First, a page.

- The Bachelor -Katie's 'Bachelorette' Men Have Turned The House Into 'Survivor'
After last night's shocking rose ceremony, Katie's Bachelorette season might have done the impossible and put a new twist on the "here for the right reason" storyline. It's a tale as old as Chris Harrison's career: someone in the house accuses someone else of being there for fame, sending the lead back and forth to get the whole story, until finally a rose ceremony sends someone packing. This week, Katie's Bachelorette men decided to skip all of that, and instead they banded together and turned The Bachelorette into an episode of Survivor to eliminate Karl.
After Karl told Katie that "multiple people" weren't there for the right reasons, Katie cancelled the rest of the cocktail party and went straight to the rose ceremony, where Mike decided to publicly take a stance against Karl — after receiving a rose, obviously. "We feel, as a unit, it's our job to protect your heart," he told her, adding that they felt it was important for her to hear that they all thought Karl was lying. Katie was torn, but she ended up taking Mike's warning, sending Karl packing without so much as a goodbye. It was dramatic. It was sweet. It might have just opened up a huge can of worms.
To be clear, Mike and the guys were 100% right. Even if Karl was actually right (we see you, Thomas), how he spoke to Katie and ruined the cocktail party was just straight up unnecessary. Name names or don't say anything at all, Karl! He had to go, and Katie was right to send him home. But now that the men have realized what power they could have have over a rose ceremony, it could make for even more toxic drama ahead.
By the end of the episode, it looks like, in light of their successful unionizing against Karl, the men in the house are gearing up to do a repeat with Thomas next week. And I'm here to say that they absolutely should not do that. Sure, Thomas sucks, but consistently undermining the Bachelorette's ability to make her own decisions is not a good idea. Coming together as a house to ask Katie to get rid of a toxic contestant might sound noble and sweet, but it's really pretty patronizing.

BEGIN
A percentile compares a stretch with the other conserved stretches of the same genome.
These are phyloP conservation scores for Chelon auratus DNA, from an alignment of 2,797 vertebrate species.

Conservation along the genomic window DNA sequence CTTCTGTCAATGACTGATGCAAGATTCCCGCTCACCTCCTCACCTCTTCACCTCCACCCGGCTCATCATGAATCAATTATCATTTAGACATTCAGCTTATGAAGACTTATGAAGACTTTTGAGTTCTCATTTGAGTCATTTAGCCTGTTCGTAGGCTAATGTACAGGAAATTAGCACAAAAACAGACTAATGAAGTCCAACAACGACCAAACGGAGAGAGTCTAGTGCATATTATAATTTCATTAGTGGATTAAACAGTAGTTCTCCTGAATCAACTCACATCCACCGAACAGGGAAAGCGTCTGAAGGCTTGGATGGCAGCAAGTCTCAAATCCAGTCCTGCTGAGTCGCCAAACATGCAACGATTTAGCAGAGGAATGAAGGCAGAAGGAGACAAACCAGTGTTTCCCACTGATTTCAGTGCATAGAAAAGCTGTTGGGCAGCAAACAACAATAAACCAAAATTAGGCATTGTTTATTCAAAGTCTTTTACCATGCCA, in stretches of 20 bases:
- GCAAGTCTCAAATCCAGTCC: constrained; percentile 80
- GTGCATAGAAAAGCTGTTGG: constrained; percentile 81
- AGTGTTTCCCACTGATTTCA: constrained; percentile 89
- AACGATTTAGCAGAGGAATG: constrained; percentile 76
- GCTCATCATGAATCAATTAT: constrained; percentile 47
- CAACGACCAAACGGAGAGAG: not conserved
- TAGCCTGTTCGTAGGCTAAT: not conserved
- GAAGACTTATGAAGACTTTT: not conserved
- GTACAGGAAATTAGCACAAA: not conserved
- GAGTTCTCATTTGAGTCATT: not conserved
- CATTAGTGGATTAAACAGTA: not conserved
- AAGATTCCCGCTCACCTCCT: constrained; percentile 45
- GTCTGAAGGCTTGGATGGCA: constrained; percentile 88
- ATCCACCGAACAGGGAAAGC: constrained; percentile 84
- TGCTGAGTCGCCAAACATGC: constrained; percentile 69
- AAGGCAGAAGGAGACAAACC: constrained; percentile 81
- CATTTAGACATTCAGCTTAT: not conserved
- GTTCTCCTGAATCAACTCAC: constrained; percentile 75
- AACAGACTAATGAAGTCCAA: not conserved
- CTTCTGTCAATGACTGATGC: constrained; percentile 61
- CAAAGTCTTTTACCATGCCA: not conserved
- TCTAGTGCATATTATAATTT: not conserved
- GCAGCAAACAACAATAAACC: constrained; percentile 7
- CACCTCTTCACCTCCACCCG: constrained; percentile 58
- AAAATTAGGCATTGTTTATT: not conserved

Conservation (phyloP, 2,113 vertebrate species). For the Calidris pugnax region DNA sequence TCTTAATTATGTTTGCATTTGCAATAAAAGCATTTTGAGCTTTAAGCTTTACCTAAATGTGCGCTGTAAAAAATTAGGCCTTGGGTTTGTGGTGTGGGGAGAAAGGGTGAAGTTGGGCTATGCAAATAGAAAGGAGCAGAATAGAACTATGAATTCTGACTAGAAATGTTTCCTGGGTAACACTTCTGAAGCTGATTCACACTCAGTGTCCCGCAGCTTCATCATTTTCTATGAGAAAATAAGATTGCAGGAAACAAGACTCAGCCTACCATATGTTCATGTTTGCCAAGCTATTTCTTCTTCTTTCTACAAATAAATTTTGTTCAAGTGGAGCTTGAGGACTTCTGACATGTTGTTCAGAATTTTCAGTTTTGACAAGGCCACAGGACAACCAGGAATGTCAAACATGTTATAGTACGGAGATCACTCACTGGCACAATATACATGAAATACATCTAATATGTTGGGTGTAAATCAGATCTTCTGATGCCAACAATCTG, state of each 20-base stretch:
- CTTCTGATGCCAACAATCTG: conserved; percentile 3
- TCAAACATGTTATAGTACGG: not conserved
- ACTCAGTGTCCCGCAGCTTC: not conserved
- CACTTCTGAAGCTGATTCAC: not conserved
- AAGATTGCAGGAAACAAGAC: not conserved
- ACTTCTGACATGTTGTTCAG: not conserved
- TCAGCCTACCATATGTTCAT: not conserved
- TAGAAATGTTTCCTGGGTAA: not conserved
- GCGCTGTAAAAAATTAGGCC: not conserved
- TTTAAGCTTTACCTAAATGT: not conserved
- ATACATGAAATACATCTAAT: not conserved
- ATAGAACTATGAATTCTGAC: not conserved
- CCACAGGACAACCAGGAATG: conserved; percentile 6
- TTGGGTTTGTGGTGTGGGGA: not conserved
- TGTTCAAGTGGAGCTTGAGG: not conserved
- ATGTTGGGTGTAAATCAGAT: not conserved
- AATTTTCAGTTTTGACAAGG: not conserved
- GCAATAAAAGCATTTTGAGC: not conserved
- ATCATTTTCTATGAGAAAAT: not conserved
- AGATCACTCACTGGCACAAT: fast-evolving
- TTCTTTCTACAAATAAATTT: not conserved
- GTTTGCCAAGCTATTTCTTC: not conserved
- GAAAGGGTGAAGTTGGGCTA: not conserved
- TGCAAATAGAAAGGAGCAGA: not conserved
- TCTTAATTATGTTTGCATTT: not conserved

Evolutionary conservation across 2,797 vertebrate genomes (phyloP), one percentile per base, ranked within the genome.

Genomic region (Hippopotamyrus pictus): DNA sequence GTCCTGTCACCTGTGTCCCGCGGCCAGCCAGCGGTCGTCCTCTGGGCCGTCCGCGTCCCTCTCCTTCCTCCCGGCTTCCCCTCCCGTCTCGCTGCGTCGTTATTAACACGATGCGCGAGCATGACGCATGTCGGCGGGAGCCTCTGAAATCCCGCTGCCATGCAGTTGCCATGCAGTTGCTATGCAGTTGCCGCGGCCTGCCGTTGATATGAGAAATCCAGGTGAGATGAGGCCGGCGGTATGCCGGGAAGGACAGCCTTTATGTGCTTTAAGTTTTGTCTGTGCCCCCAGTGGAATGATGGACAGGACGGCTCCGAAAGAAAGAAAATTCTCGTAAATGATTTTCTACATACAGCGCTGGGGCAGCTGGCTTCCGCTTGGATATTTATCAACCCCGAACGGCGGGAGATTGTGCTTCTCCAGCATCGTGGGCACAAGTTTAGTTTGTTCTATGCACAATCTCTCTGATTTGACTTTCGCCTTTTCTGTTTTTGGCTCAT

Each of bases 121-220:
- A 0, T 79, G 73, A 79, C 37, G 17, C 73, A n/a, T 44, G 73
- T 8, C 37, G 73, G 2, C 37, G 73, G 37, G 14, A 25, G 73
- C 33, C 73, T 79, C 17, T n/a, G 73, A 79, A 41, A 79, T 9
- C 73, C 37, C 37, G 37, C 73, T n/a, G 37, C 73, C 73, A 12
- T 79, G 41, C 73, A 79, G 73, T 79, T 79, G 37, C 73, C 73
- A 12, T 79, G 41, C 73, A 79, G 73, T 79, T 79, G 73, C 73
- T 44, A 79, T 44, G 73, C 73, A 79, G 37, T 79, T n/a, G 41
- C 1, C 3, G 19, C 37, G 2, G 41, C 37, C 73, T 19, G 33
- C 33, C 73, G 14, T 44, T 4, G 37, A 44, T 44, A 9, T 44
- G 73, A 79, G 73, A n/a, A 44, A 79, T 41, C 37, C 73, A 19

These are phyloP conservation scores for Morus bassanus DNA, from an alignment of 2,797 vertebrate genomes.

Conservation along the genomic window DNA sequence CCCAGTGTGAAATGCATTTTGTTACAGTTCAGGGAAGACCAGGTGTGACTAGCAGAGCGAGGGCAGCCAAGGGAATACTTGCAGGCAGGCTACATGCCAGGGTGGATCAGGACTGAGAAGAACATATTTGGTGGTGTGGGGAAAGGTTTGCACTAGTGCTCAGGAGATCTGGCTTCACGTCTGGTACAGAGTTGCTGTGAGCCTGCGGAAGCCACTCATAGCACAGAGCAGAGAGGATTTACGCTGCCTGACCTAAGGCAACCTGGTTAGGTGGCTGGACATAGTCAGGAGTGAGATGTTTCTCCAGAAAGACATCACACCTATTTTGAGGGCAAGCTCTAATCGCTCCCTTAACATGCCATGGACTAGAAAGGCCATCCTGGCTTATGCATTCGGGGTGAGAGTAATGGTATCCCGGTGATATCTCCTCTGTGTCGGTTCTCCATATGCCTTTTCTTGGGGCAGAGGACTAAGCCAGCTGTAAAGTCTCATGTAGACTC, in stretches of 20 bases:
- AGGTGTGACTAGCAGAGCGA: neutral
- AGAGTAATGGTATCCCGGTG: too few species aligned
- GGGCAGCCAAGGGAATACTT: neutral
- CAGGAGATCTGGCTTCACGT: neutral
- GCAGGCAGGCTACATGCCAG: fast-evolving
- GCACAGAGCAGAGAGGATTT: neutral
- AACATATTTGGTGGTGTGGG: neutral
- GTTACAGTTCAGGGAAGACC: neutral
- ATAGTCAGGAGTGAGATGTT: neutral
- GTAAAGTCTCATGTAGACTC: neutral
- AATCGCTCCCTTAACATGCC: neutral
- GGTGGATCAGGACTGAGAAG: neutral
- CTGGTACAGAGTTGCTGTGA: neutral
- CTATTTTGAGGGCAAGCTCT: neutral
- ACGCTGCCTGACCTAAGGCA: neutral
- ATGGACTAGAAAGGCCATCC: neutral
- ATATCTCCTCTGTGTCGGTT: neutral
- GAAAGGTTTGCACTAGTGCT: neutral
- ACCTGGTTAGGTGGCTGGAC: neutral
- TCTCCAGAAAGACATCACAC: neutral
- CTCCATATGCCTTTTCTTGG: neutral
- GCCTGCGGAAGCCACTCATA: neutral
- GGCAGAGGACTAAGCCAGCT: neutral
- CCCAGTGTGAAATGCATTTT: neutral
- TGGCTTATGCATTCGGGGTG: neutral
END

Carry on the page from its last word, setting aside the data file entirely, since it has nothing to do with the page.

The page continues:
Banning together to denounce a toxic man in the house once feels like a genuine, protective gesture. Doing it twice feels like a strategy, which in turn begs the question: what is the goal here? Is it really to "protect [Katie's] heart," or is it to come out of the season looking like a good guy? If the last season of The Bachelor has shown us anything, it's that being the villain doesn't really pay off like it used to. It's better to leave the house with a reputation as a sweetheart than a jerk. Just look at Bachelor Data Analyst's breakdown of Instagram follower gains after last week's episode. According to their analysis, Mike gained the most followers while Karl gained the least of all the contestants. You can guess how that's going to play out in sponcon post-show.
Look, I don't know what's driving Aaron, Hunter, Tre, and the other men in the house to confront Thomas so openly, but I do know this. At the end of the day, this is not Survivor or Big Brother. The other men in the house do not get to decide who stays or who goes. It's Katie's decision, and hers alone. She might want the men to be her "eyes and ears in the house," but at a certain point, she's also going to need to trust that they respect her decisions, even if they don't agree with them.
After sitting through an entire season of a toxic split house on The Bachelor, the idea of a house united in their desire to do what's best for the lead is incredibly appealing. But at a certain point the guys are going to have to understand that Katie is the one in the driver's seat here, not them.
Image: ABC/Craig Sjodin